“Our customers are definitely asking about AI solutions in lab supply chain to help identify and remove non-value added activities from lab processes,” he stated. “Currently, the more interesting lab AI solutions work with camera-based inputs and electronic IDs in storage areas. But, as with the rest of the healthcare industry, there are hurdles around patient privacy and security that are curbing the advancement of AI in lab supply chain at this time.”

And as for the future of this space, Dunwoody said, “Technology advancements and further investments into automation will have a big impact on the future landscape of clinical labs.  Staffing shortages coupled with increased testing demands due to an aging population will continue to cause issues with time management for lab professionals. Automation and new advanced testing platforms will not only allow labs to become more efficient and streamline a lot of their processes, but it also presents exciting opportunities in the form of early detection and better care of their patient population. 70% of all medical decisions are made and based on testing done within a clinical lab setting. This means investing not only in new technology but also people and future education and awareness on the importance of a lab professional is crucial and extremely impactful to the future of healthcare.”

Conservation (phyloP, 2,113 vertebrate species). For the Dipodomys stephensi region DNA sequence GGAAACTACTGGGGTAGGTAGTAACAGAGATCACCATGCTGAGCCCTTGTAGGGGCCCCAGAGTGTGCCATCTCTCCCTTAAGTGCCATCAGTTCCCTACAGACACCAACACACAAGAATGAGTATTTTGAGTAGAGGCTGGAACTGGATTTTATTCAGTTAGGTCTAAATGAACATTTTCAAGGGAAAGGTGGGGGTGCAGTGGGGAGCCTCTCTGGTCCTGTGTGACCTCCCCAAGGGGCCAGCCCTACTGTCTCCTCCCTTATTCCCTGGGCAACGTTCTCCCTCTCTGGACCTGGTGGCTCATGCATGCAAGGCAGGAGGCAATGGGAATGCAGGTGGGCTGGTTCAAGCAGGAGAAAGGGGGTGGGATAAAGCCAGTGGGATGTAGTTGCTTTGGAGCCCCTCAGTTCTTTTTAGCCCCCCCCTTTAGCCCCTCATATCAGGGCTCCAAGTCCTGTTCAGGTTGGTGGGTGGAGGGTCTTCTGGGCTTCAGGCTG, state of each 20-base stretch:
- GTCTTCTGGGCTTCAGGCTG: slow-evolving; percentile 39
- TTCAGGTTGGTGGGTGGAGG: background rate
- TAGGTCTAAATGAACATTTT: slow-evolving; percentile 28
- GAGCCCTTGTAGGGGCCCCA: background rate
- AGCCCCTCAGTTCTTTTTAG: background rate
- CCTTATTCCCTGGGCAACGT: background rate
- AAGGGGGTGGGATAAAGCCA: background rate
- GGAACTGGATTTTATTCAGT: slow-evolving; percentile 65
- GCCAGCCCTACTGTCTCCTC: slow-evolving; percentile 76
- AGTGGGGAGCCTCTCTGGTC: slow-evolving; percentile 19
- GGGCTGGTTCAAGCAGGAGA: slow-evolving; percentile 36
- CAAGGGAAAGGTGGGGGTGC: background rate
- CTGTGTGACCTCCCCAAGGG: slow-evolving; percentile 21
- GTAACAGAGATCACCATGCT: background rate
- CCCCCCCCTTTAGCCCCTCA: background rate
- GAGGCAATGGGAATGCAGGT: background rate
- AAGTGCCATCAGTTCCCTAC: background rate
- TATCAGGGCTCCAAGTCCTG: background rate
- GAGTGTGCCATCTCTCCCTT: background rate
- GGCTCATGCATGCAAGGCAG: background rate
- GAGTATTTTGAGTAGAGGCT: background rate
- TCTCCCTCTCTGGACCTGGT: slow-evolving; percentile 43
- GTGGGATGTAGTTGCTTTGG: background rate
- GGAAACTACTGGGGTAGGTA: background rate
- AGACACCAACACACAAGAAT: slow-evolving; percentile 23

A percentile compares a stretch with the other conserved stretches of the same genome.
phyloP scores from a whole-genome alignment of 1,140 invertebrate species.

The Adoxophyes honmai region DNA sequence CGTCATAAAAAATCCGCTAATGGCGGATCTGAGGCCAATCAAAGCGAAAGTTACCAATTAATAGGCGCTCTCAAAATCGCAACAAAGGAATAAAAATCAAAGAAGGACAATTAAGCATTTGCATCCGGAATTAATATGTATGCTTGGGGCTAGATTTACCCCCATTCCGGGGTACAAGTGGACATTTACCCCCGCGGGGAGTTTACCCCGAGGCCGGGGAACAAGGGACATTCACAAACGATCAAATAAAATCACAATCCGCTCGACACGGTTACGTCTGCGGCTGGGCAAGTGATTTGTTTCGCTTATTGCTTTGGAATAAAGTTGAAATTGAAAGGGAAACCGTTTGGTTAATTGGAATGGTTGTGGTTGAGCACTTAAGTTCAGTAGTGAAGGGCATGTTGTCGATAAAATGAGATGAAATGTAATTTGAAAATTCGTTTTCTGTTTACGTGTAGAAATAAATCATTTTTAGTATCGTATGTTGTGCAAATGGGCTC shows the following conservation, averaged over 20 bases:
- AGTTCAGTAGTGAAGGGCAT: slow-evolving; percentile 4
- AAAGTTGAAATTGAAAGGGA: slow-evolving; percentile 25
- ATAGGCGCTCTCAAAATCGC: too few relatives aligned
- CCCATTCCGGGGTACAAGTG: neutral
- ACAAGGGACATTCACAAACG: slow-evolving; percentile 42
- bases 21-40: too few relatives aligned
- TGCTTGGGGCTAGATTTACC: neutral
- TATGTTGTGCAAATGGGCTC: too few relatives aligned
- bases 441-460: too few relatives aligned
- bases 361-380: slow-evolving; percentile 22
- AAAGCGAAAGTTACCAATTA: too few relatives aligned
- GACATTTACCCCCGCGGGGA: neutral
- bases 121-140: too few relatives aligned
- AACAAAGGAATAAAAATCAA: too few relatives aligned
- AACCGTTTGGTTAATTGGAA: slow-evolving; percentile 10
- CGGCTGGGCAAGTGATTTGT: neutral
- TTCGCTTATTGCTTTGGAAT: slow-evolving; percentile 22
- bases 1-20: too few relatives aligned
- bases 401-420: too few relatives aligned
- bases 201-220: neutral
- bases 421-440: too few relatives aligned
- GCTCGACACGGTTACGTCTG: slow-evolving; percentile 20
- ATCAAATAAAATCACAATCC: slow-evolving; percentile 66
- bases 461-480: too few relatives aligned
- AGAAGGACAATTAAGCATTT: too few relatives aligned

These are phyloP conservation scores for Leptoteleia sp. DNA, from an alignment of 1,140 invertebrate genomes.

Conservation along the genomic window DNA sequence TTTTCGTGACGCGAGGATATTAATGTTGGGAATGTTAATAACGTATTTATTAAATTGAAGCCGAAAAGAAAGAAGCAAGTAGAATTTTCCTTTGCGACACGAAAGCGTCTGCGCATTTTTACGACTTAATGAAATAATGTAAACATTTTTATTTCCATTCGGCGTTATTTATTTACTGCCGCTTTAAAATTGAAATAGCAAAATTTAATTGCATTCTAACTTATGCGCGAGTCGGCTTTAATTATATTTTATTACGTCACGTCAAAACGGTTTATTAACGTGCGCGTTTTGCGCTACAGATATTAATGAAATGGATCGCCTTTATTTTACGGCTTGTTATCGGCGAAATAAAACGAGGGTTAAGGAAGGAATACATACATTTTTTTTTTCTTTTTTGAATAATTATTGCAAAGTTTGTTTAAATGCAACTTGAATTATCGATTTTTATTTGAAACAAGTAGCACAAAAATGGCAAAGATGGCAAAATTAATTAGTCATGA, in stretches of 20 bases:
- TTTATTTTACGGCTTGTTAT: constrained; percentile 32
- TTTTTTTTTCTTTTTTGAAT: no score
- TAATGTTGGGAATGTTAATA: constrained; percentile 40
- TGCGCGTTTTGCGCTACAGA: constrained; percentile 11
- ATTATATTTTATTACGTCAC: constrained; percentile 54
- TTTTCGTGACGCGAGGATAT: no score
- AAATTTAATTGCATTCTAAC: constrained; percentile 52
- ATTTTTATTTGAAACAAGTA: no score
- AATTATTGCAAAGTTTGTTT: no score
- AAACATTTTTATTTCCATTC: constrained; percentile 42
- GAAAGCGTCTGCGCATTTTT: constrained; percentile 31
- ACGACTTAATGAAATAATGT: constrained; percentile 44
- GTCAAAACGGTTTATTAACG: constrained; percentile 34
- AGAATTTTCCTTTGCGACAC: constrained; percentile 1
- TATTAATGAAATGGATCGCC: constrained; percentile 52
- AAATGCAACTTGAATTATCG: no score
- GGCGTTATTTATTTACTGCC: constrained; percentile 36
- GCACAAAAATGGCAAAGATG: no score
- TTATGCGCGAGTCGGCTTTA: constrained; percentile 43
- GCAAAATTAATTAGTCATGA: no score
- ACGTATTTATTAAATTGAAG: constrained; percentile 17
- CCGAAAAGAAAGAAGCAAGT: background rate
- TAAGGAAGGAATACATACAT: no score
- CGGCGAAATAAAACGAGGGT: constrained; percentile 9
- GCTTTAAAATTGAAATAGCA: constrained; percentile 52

"In addition, real estate in health systems and hospitals is becoming too valuable to do non-revenue generating, non-value added activities,” he added. “Every inch of a hospital or health system is being used to provide better service to patients, improve patient outcomes, and operate more effectively and efficiently.”

Dunwoody concluded by saying that, “More health systems are taking these non-value added services out of expensive health system real estate and are establishing multi-use central service centers designed to provide support operations and functions. More health systems will be using or operating consolidated service centers in 5-10 years.”

About the Author

Janette Wider | Editor-in-Chief

Janette Wider is Editor-in-Chief for Healthcare Purchasing News.

1022854310 © PeopleImages | Gettyimages.com
80294851 © Olesia Bekh, 6498118 © Nikuwka | Dreamstime.com
Illustration: 154129872 © Ahmad Tobroni | Dreamstime.com Background: 145516038 © Olha Pohorielova | Dreamstime.com
Photo 188776239 © Josepalbert13 | Dreamstime.com